Cannabis Documentaries Cannabinoid Facts Marijuana Peer Reviewed Research Links

Cannabis TV Documentaries

Weed Wars on the Discovery Channel Episode 4 Season 1

Weed Wars on the Discovery Channel Episode 3 Season 1

Weed Wars on the Discovery Channel Episode 2 Season 1

Weed Wars on the Discovery Channel Episode 1 Season 1

Prohibition a Ken Burns Documentary on PBS

PBS FRONTLINE The Pot Republic

Montana PBS Special Clearing the Smoke: The Science of Cannabis

Hemp for Victory

Reefer Madness

“She Shoulda Said ‘No’!” (also known as Wild Weed)

Marijuana ( Marihuana ) The Devil’s Weed Cannabis Propaganda film (1936)

Marihuana The Assassin of Youth 1935 Anti-Marijuana Propaganda Film

The BEST Cannabis / Marijuana Propaganda Films / Movies of ALL TIME!

Marijuana: A Chronic History Presented by the History Channel

NGC’s Drugs Inc.: Marijuana

NGC’s Marijuana Nation

PBS’ Botany of Desire

CNBC’s Marijuana Inc.

TEA Party Eat your Heart Out!! The Bundy’s Were Here 1st!!

Links:

Find The Best Medical Marijuana in Montana Potency Tested

Exploring the Endocannabinoid System Cannabinoids and their Therapeutic Potentials

Peer Reviewed Research

Hemp for Victory, 1942 U.S. WWII Propoganda Film, and State by State Industrial Hemp Laws

MMJ Clinics / Doctors Recommendations

MMJ Dispensaries/Caregivers: Find Them Here

MMJ Strains / Varieties: Find Them Here Potency Tested

Ed Rosenthal Runs For President in 2012? Stephen’s Colbert SuperPac Funding?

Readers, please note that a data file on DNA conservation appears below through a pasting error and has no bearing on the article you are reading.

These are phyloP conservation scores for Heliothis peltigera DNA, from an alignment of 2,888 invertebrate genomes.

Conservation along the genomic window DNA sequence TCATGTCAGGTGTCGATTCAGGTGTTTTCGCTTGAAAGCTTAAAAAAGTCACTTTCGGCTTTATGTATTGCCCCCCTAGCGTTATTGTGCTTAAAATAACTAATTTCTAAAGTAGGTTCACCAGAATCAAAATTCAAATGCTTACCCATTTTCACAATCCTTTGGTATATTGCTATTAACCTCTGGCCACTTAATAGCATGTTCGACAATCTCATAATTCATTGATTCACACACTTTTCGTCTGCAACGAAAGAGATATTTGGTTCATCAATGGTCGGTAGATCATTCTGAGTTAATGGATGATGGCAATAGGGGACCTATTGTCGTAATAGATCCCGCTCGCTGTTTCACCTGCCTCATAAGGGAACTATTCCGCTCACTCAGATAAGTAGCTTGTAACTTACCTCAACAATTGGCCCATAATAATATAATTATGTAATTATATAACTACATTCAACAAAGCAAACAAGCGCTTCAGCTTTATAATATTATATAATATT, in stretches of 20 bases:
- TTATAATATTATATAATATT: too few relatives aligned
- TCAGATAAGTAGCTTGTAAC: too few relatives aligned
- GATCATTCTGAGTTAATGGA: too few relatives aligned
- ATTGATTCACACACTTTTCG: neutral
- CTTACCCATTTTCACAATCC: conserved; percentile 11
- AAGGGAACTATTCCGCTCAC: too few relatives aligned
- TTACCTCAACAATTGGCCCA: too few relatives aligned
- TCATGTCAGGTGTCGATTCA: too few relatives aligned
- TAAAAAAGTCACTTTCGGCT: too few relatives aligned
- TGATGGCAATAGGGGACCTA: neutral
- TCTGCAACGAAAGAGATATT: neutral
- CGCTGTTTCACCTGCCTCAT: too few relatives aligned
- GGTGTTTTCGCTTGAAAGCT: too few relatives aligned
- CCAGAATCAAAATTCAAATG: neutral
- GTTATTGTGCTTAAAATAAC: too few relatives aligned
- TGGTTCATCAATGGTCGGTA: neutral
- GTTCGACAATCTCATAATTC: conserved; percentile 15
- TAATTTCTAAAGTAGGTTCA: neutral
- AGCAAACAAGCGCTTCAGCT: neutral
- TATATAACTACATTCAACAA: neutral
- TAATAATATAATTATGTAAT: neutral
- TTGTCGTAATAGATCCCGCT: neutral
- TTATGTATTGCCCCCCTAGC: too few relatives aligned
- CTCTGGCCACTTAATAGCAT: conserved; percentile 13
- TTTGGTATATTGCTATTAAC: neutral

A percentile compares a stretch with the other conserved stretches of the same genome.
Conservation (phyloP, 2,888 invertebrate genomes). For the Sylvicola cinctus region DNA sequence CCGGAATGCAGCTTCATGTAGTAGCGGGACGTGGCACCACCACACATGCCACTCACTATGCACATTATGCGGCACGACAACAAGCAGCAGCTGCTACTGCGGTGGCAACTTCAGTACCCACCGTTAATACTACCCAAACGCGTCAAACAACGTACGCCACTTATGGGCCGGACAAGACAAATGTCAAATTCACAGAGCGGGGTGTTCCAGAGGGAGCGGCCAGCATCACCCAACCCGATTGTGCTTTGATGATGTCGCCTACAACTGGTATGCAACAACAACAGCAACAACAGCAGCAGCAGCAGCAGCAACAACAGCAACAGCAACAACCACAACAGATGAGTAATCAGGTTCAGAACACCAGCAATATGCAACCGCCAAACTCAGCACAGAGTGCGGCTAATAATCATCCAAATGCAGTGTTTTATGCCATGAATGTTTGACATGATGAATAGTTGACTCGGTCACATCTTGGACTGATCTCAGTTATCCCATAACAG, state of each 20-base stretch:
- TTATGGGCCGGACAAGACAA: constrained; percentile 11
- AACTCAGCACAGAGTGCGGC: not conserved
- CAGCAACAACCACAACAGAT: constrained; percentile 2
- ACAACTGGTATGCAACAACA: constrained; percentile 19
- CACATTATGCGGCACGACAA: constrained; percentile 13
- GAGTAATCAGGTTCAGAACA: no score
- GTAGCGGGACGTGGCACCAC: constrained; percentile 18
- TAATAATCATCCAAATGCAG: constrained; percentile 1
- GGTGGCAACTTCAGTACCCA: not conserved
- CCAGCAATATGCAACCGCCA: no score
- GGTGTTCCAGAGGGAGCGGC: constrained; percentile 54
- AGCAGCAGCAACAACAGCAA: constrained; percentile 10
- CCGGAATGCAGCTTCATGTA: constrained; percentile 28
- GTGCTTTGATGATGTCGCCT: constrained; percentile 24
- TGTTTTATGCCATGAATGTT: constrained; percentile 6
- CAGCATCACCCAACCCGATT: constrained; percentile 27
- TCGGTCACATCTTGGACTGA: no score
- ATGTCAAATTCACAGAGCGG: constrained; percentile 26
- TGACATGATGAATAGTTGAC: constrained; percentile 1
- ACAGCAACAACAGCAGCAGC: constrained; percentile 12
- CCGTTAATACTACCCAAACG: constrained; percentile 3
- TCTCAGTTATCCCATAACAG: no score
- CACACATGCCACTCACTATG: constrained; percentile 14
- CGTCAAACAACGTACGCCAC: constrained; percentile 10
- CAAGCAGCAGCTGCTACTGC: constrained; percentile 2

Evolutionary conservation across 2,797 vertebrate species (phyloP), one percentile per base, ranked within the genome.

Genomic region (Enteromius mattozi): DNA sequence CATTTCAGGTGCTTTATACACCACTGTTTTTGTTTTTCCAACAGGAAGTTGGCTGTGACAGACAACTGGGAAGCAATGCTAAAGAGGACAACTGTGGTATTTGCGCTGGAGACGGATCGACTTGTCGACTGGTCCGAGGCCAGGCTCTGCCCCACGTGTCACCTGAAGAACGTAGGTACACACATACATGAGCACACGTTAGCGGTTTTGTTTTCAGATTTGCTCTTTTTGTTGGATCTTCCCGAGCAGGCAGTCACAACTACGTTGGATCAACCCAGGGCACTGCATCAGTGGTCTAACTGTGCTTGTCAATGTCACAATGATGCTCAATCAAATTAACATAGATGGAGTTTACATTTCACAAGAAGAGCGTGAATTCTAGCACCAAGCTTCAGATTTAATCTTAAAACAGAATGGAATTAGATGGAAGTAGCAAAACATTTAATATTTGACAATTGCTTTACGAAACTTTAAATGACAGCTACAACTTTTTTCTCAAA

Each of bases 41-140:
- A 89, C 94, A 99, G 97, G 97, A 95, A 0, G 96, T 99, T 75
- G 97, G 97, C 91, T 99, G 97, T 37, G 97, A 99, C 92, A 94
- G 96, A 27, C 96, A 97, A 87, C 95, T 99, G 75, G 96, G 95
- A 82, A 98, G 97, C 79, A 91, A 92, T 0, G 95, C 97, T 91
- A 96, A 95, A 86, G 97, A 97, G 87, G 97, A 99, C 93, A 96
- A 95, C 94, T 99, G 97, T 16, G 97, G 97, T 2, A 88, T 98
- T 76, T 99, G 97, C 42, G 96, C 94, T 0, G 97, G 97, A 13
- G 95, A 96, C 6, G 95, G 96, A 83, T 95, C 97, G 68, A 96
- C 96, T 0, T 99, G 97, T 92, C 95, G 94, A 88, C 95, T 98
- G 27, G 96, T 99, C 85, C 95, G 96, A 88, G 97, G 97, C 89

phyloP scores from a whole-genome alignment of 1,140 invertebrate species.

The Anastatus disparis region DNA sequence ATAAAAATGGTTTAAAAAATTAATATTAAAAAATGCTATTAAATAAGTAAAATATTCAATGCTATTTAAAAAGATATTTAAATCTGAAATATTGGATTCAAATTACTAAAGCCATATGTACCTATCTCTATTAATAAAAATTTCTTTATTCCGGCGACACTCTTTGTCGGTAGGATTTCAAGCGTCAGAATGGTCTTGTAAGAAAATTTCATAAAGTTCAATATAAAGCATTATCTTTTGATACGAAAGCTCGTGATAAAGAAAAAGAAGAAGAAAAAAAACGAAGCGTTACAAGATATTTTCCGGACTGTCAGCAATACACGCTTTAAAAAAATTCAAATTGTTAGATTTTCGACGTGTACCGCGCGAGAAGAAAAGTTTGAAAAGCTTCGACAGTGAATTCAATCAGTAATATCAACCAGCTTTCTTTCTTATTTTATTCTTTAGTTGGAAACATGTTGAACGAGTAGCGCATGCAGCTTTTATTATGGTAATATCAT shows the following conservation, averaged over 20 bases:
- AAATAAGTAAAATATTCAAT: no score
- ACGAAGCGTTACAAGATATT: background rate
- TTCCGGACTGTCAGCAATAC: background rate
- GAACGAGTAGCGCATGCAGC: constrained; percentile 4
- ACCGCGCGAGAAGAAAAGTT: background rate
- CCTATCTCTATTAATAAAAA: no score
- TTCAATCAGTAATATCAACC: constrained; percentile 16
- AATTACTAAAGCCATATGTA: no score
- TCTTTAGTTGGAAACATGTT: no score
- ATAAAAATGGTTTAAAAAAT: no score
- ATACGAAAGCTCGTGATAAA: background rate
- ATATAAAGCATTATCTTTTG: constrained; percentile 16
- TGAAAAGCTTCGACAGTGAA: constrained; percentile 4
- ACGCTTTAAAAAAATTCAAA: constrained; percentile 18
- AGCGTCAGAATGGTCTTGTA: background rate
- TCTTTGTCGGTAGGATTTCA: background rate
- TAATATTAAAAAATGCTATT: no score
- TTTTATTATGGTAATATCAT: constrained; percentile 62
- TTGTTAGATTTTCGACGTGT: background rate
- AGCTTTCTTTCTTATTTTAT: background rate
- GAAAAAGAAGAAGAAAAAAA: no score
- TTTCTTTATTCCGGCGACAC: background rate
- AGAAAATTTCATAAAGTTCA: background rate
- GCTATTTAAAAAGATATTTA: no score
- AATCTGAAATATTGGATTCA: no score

Fastest way to determine cannabis seedling sex!

Grow Buddy Thin Layer Chromatography THC, CBD test kit

Grow Buddy Instructional Video

Grow Buddy Replacement T.L.C. Supplies

Plant DNA Collection Kit

Montana Biotech Products and Services

Cannabinoid Facts

Specialist Want Regulations / Oversight of Medical Marijuana Analysis Labs, Montana Biotech Embraces Open Dialog

Cannalytics™ Cannabinoid Fingerprinting Test by Alpha Nova vs Grow Buddy™ at Home THC, CBD, CBN Test Kit by Montana Biotech Comparing Two Competing Thin Layer Chromatography T.L.C Methods

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Ed Rosenthal and the Party-Party’s Platform for America 2012!

A Little Ed History and Education! Wiki Style!

Peer Reviewed Research:

ADD /ADHD, Medical Marijuana and its potential Treatment.

Addiction Risk-Physical of using Medical Marijuana.

Alcoholism and Medical Marijuana.

ALS, Lou Gehrig’s Disease Medical Cannabis Therapy

Cannabis Marijuana Use and AMOTIVATIONAL SYNDROME

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Medical Cannabis Marijuana and ANTI-INFLAMMATORY PROPERTIES of Cannabinoids

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Medical Cannabis Marijuana and ANTI-INFLAMMATORY PROPERTIES of Cannabinoids

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APPETITE STIMULANT Medical Marijuana Cannabis and It’s Effects on Hunger the Munchies

ARTHRITIS Cannabis Marijuana and the Effects of Cannabinoids for Treatment

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BRAIN INJURIES and the NEUROPROTECTANT Properties and Therapeutic Effects of Medical Cannabis Marijuana Cannabinoids Tetrahydrocannabinol THC and Cannabidiol CBD

Breast Cancer Antitumor Effects Inhibition of Cancer Cell Proliferation and Treatment Using Medical Cannabis Marijuana Derived Cannabinoids Tetrahydrocannabinol  Cannabidiol  Cannabigerol Cannabichromene Cannabidiol Acid and THC Acid